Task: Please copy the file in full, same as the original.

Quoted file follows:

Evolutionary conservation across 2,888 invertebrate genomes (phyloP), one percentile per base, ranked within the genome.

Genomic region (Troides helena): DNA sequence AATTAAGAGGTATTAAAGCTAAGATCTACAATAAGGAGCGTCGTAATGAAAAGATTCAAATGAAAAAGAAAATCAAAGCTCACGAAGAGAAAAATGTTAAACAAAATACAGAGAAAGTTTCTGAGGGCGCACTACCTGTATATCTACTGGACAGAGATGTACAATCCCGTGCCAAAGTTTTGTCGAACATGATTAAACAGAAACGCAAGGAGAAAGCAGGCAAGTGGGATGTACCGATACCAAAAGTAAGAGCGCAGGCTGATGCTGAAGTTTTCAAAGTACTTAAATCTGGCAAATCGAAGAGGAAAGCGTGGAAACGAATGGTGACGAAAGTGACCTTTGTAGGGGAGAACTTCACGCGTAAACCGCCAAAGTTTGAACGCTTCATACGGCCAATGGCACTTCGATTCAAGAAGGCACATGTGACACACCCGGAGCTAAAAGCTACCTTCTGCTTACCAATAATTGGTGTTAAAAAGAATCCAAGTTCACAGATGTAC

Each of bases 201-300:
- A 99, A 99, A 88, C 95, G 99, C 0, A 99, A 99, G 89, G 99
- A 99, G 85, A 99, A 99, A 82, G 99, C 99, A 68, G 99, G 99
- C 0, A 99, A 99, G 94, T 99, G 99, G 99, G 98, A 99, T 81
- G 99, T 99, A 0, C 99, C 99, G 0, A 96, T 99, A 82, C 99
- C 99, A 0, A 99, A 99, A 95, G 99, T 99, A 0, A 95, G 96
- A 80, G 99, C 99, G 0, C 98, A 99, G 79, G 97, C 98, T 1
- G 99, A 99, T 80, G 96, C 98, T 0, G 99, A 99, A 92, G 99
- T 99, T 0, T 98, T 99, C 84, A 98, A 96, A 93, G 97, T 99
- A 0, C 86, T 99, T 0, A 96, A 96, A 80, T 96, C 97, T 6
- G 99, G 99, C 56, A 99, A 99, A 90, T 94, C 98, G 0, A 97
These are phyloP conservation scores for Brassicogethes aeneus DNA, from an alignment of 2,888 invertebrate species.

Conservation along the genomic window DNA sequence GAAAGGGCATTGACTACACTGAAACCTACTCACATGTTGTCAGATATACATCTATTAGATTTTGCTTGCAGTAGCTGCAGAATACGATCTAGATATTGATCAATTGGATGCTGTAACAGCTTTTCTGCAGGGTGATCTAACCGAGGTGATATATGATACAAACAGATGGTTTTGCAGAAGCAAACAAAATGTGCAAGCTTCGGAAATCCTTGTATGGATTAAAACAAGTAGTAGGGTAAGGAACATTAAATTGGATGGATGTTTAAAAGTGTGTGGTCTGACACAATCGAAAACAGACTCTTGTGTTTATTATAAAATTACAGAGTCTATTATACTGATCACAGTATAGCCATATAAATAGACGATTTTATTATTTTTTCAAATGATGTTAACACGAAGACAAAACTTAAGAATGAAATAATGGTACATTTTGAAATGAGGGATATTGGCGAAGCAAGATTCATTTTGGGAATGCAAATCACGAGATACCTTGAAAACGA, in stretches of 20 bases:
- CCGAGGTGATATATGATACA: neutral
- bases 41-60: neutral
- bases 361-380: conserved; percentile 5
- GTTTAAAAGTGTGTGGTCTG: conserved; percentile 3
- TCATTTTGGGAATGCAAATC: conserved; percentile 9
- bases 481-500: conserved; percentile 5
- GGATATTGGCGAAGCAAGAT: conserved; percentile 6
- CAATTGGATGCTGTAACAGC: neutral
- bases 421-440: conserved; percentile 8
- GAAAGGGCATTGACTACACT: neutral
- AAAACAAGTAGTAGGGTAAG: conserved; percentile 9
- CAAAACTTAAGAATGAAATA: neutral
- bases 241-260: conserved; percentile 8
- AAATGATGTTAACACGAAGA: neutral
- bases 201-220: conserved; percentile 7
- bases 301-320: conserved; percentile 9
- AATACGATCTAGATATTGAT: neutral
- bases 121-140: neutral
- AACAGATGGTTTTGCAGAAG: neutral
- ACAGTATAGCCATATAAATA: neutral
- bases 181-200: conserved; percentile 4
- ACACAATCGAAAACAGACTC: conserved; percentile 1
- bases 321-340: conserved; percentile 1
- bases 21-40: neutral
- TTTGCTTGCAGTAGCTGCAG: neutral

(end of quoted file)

Evolutionary conservation across 2,888 invertebrate genomes (phyloP), one percentile per base, ranked within the genome.

Genomic region (Troides helena): DNA sequence AATTAAGAGGTATTAAAGCTAAGATCTACAATAAGGAGCGTCGTAATGAAAAGATTCAAATGAAAAAGAAAATCAAAGCTCACGAAGAGAAAAATGTTAAACAAAATACAGAGAAAGTTTCTGAGGGCGCACTACCTGTATATCTACTGGACAGAGATGTACAATCCCGTGCCAAAGTTTTGTCGAACATGATTAAACAGAAACGCAAGGAGAAAGCAGGCAAGTGGGATGTACCGATACCAAAAGTAAGAGCGCAGGCTGATGCTGAAGTTTTCAAAGTACTTAAATCTGGCAAATCGAAGAGGAAAGCGTGGAAACGAATGGTGACGAAAGTGACCTTTGTAGGGGAGAACTTCACGCGTAAACCGCCAAAGTTTGAACGCTTCATACGGCCAATGGCACTTCGATTCAAGAAGGCACATGTGACACACCCGGAGCTAAAAGCTACCTTCTGCTTACCAATAATTGGTGTTAAAAAGAATCCAAGTTCACAGATGTAC

Each of bases 201-300:
- A 99, A 99, A 88, C 95, G 99, C 0, A 99, A 99, G 89, G 99
- A 99, G 85, A 99, A 99, A 82, G 99, C 99, A 68, G 99, G 99
- C 0, A 99, A 99, G 94, T 99, G 99, G 99, G 98, A 99, T 81
- G 99, T 99, A 0, C 99, C 99, G 0, A 96, T 99, A 82, C 99
- C 99, A 0, A 99, A 99, A 95, G 99, T 99, A 0, A 95, G 96
- A 80, G 99, C 99, G 0, C 98, A 99, G 79, G 97, C 98, T 1
- G 99, A 99, T 80, G 96, C 98, T 0, G 99, A 99, A 92, G 99
- T 99, T 0, T 98, T 99, C 84, A 98, A 96, A 93, G 97, T 99
- A 0, C 86, T 99, T 0, A 96, A 96, A 80, T 96, C 97, T 6
- G 99, G 99, C 56, A 99, A 99, A 90, T 94, C 98, G 0, A 97
These are phyloP conservation scores for Brassicogethes aeneus DNA, from an alignment of 2,888 invertebrate species.

Conservation along the genomic window DNA sequence GAAAGGGCATTGACTACACTGAAACCTACTCACATGTTGTCAGATATACATCTATTAGATTTTGCTTGCAGTAGCTGCAGAATACGATCTAGATATTGATCAATTGGATGCTGTAACAGCTTTTCTGCAGGGTGATCTAACCGAGGTGATATATGATACAAACAGATGGTTTTGCAGAAGCAAACAAAATGTGCAAGCTTCGGAAATCCTTGTATGGATTAAAACAAGTAGTAGGGTAAGGAACATTAAATTGGATGGATGTTTAAAAGTGTGTGGTCTGACACAATCGAAAACAGACTCTTGTGTTTATTATAAAATTACAGAGTCTATTATACTGATCACAGTATAGCCATATAAATAGACGATTTTATTATTTTTTCAAATGATGTTAACACGAAGACAAAACTTAAGAATGAAATAATGGTACATTTTGAAATGAGGGATATTGGCGAAGCAAGATTCATTTTGGGAATGCAAATCACGAGATACCTTGAAAACGA, in stretches of 20 bases:
- CCGAGGTGATATATGATACA: neutral
- bases 41-60: neutral
- bases 361-380: conserved; percentile 5
- GTTTAAAAGTGTGTGGTCTG: conserved; percentile 3
- TCATTTTGGGAATGCAAATC: conserved; percentile 9
- bases 481-500: conserved; percentile 5
- GGATATTGGCGAAGCAAGAT: conserved; percentile 6
- CAATTGGATGCTGTAACAGC: neutral
- bases 421-440: conserved; percentile 8
- GAAAGGGCATTGACTACACT: neutral
- AAAACAAGTAGTAGGGTAAG: conserved; percentile 9
- CAAAACTTAAGAATGAAATA: neutral
- bases 241-260: conserved; percentile 8
- AAATGATGTTAACACGAAGA: neutral
- bases 201-220: conserved; percentile 7
- bases 301-320: conserved; percentile 9
- AATACGATCTAGATATTGAT: neutral
- bases 121-140: neutral
- AACAGATGGTTTTGCAGAAG: neutral
- ACAGTATAGCCATATAAATA: neutral
- bases 181-200: conserved; percentile 4
- ACACAATCGAAAACAGACTC: conserved; percentile 1
- bases 321-340: conserved; percentile 1
- bases 21-40: neutral
- TTTGCTTGCAGTAGCTGCAG: neutral